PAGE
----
Vision loss caused by cataracts is one of the most common medical problems in the United States. It affects millions of people, especially older adults.
Most cataracts develop slowly over time, and do not cause noticeable problems with your eyesight at first. They can appear as a cloudy or yellow-tinted lens that obstructs your view. You might also notice halos or glare around lights, such as oncoming headlights.
When a cataract gets large enough to interfere with your daily life, it should be removed. This is called cataract surgery, and it’s a highly effective procedure that is safe and easy to have.
What You Need to Know About the Procedure
During cataract surgery, your doctor removes the cloudy lens and replaces it with an artificial lens (intraocular lens or IOL). This is a clear plastic or acrylic lens that doesn’t need any extra care.
What You Need to Know About Cataract Recovery
In most cases, you’ll have a relatively short stay at the hospital or outpatient surgery clinic after cataract surgery. You’ll be able to drive home within a few days.
Your doctor may prescribe eye drops to help you recover from the procedure and reduce inflammation in your eyes. Some people experience blurriness after cataract surgery, but this usually clears up quickly.
What You Need to Know About Floaters
After cataract surgery, some people will see floaters, which are tiny specks of dust that move across their field of vision. They might also experience dry or gritty eyes, which can be treated with eye drops.
What You Need to Know About Double Vision
Some people might have double vision for a few weeks after cataract surgery. This is a normal symptom of your brain getting used to the changes in your vision and it will clear up after a few days.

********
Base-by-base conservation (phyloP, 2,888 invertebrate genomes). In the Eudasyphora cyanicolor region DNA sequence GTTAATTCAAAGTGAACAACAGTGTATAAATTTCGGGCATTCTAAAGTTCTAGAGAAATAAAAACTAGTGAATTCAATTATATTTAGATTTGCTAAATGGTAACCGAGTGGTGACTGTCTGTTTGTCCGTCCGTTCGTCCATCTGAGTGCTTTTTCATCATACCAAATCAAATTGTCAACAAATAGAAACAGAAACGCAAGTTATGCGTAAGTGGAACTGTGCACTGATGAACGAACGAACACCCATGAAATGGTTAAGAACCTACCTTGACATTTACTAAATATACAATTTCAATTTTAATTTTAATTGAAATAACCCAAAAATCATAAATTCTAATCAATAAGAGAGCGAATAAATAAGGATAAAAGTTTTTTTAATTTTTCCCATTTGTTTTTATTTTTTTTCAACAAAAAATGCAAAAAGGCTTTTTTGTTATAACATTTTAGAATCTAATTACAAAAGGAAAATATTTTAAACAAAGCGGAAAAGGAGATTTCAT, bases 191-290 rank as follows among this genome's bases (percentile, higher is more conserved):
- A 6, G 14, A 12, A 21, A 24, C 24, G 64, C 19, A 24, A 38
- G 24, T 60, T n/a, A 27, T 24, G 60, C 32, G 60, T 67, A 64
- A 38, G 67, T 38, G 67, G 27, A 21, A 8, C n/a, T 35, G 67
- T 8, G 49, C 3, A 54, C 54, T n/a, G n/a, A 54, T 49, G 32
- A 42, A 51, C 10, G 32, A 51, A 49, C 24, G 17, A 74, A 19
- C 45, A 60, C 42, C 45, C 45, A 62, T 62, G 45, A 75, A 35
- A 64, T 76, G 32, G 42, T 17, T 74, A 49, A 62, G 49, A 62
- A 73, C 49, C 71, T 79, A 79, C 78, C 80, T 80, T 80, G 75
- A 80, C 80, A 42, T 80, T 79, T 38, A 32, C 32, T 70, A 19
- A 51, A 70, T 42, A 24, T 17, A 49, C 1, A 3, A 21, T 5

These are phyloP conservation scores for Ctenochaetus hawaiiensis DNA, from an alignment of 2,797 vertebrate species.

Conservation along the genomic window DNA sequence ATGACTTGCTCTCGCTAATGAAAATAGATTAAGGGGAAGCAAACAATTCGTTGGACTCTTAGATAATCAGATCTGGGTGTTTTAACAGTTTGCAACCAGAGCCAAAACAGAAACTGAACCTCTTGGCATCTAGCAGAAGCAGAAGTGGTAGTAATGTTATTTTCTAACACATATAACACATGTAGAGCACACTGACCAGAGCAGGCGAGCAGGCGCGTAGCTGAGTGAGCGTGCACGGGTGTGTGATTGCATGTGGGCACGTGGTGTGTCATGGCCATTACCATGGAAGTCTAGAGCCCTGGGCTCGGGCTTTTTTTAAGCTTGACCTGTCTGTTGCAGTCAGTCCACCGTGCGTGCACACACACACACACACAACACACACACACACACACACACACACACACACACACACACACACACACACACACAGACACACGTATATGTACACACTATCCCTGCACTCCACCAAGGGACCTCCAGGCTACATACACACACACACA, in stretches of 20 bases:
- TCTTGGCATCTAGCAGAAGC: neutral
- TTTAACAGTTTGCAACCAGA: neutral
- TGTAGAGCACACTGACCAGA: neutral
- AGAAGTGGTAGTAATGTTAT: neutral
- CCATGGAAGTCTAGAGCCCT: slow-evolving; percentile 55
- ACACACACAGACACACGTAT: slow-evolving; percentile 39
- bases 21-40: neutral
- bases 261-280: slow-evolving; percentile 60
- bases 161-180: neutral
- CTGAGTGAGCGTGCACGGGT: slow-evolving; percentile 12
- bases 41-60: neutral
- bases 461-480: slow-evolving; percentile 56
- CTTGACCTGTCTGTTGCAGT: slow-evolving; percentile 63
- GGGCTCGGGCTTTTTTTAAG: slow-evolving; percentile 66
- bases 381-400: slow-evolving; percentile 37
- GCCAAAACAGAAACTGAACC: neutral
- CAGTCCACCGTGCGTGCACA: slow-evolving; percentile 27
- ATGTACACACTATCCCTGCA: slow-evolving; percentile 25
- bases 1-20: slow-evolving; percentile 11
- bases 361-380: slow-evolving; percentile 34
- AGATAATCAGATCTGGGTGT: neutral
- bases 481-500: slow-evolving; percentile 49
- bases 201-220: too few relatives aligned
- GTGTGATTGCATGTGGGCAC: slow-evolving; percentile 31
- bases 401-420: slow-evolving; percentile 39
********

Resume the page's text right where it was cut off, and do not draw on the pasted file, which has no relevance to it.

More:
What You Need to Know About Complications
Some of the complications of cataract surgery include postoperative infection, glaucoma, retinal tear, vision problems, secondary cataracts, scarring of eye tissue and bleeding inside the eye. You can lower these risks by following your doctor’s treatment plan exactly.
What You Need to Know About Age-Related Cataracts
Age-related cataracts occur in more than half of all Americans by age 80. They are a common eye disease that can be diagnosed during an exam.
They typically start in your 40s and continue to grow until they are very large. They can cause significant loss of your sight if left untreated.
What You Need to Know About Congenital Cataracts
Although cataracts are often associated with aging, they can also develop at birth in some babies and young children. Some of these cataracts do not interfere with eyesight, but they should be removed if you have other eye health concerns.
What You Need to Know About Surgery
Most people who have cataracts need cataract surgery. This is a safe and effective procedure that can improve your eyesight, and allow you to lead a fuller and more active lifestyle.